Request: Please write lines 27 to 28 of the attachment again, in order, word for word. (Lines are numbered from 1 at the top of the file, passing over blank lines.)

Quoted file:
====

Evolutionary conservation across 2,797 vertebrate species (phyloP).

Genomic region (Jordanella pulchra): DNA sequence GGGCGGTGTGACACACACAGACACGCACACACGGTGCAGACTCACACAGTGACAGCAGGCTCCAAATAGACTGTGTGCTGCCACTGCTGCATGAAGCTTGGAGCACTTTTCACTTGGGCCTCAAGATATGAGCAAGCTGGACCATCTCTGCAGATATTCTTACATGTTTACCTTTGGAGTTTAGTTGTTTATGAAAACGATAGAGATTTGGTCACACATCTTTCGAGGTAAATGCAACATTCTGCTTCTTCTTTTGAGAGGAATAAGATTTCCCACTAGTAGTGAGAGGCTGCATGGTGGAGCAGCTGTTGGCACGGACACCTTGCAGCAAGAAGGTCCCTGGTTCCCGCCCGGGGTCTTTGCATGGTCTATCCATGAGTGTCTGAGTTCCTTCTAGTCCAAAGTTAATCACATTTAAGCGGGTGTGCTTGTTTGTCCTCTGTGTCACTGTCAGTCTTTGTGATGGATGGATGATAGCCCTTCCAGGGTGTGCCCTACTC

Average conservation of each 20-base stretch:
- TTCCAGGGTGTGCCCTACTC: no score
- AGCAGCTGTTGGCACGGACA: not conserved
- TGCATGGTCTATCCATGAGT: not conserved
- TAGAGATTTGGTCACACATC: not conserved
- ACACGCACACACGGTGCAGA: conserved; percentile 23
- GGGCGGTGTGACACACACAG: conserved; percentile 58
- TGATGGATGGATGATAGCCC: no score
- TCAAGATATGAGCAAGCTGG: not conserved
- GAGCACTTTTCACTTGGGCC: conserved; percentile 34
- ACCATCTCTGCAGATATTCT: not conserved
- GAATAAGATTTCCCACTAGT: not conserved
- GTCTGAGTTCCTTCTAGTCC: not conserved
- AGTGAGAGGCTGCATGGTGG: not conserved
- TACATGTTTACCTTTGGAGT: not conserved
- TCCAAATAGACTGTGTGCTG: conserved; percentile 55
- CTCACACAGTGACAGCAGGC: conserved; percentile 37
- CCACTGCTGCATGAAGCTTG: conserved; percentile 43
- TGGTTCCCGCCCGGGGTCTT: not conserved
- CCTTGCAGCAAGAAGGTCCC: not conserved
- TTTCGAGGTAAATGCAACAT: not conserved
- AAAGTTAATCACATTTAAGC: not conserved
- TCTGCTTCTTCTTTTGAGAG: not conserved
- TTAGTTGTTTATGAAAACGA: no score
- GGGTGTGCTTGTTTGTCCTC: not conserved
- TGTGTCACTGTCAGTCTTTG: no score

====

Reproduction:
- GGGTGTGCTTGTTTGTCCTC: not conserved
- TGTGTCACTGTCAGTCTTTG: no score